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Afghanistan Makes Family Planning a Priority for Health of Mothers and Children

Billboard with illustration and writing
Billboard message: “Participation by husbands and mothers in-law in family planning programs is very important and effective, so encourage them to get involved.”

Large billboards dotting the skyline of Kabul and other Afghan cities are sparking public awareness of a very private matter—family planning. The public health messages on the billboards emphasize the direct impact of spacing pregnancies every 3 years: fewer maternal and newborn deaths. And they encourage the involvement of the most influential family members—husbands and mothers-in-law—in planning how many children couples should have, and when.

The billboards also highlight the risks of giving birth at a young age and the happiness quotient associated with family planning. For example:

Pregnancy at a young age (under 18), and over the age of 35 increases the risk of maternal and child mortality; using family planning methods can reduce this risks.

Dear parents! Healthy spacing of at least three years between births improves your health and the health of  your children . . . and keeps your family happy.

The billboards, strategically located above city centers, public health directorates, maternity hospitals and other high-traffic areas, are among the efforts under way by the Afghanistan Ministry of Public Health to increase access to high-quality reproductive health services, including family planning, to prevent the needless deaths of women and their newborns.

A billboard in Herat reads:

Dear Families! Healthy birth spacing reduces maternal and child mortality because giving birth in intervals  of less than three years is associated with high risks of maternal and child mortality.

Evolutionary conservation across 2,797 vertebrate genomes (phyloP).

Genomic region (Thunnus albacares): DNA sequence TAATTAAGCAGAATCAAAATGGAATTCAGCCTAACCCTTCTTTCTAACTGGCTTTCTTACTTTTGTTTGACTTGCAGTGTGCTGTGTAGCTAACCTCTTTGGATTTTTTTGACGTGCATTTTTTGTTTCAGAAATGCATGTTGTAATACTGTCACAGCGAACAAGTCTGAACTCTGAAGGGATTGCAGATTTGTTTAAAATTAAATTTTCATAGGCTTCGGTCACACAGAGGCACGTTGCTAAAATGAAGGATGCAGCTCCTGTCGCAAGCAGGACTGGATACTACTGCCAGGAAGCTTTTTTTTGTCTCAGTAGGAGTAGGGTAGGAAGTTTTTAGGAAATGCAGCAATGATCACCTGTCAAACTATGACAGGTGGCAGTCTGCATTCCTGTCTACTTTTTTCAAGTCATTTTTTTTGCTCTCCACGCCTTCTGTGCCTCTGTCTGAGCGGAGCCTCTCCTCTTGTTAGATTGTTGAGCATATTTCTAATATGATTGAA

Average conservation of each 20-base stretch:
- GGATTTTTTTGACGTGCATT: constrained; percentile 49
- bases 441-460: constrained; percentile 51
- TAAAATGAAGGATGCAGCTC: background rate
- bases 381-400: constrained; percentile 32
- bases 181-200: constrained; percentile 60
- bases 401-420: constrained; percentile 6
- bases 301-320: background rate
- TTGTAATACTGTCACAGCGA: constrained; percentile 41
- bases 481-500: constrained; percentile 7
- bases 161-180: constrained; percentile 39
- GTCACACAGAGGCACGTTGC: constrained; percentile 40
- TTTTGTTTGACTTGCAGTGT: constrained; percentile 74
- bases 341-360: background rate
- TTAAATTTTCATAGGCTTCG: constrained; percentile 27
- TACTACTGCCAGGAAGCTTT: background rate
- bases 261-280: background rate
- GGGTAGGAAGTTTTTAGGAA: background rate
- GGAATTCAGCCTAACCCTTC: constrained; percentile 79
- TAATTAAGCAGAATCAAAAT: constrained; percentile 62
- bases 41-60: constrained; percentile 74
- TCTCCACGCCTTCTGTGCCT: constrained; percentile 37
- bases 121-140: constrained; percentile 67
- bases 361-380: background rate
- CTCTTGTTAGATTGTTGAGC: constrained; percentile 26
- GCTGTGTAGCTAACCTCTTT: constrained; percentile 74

Families in Afghanistan have an average of 5.3 children. The national family planning goal, as stated in Afghanistan’s Family Planning 2020 commitment, is to increase the modern contraceptive prevalence rate among married women to 30% by 2020. The present rate, according to the 2015 Afghanistan Demographic Health Survey, is 20%. To achieve its ambitious target, the country has committed to allocating 25% of its overall health budget to reproductive health.

“Afghan families deserve the highest possible standards for health care service provision, including maternal, neonatal and child health,” said Dr. Ahmad Jan Naim, Deputy Minister of Policy Planning. He added, “The Ministry of Public Health considers reducing maternal, child and neonatal deaths and improving the quality of health services, especially Reproductive, Maternal, Newborn and Child Health services, among its top priorities.”

Helping Mothers and Children Thrive (HEMAYAT), a U.S. Agency for International Development–funded project led by Jhpiego, is working with the government and other partners in 23 Afghan provinces to increase access to, utilization of and demand for high-quality, gender-sensitive and sustainable maternal, newborn and child health services in the public and private sectors.

An important objective of the HEMAYAT project is to build awareness among families and communities of the merits of smaller families and well-spaced pregnancies. In addition to the billboards, the project is using other mass media channels to amplify family planning messages. A television series incorporating family planning messages is being aired across various channels during prime time. Local media representatives are being educated on the need to increase awareness of the importance of family planning to keeping women healthy and thriving. An award has been established to recognize the local TV, radio or social media channel that airs the best family planning messages.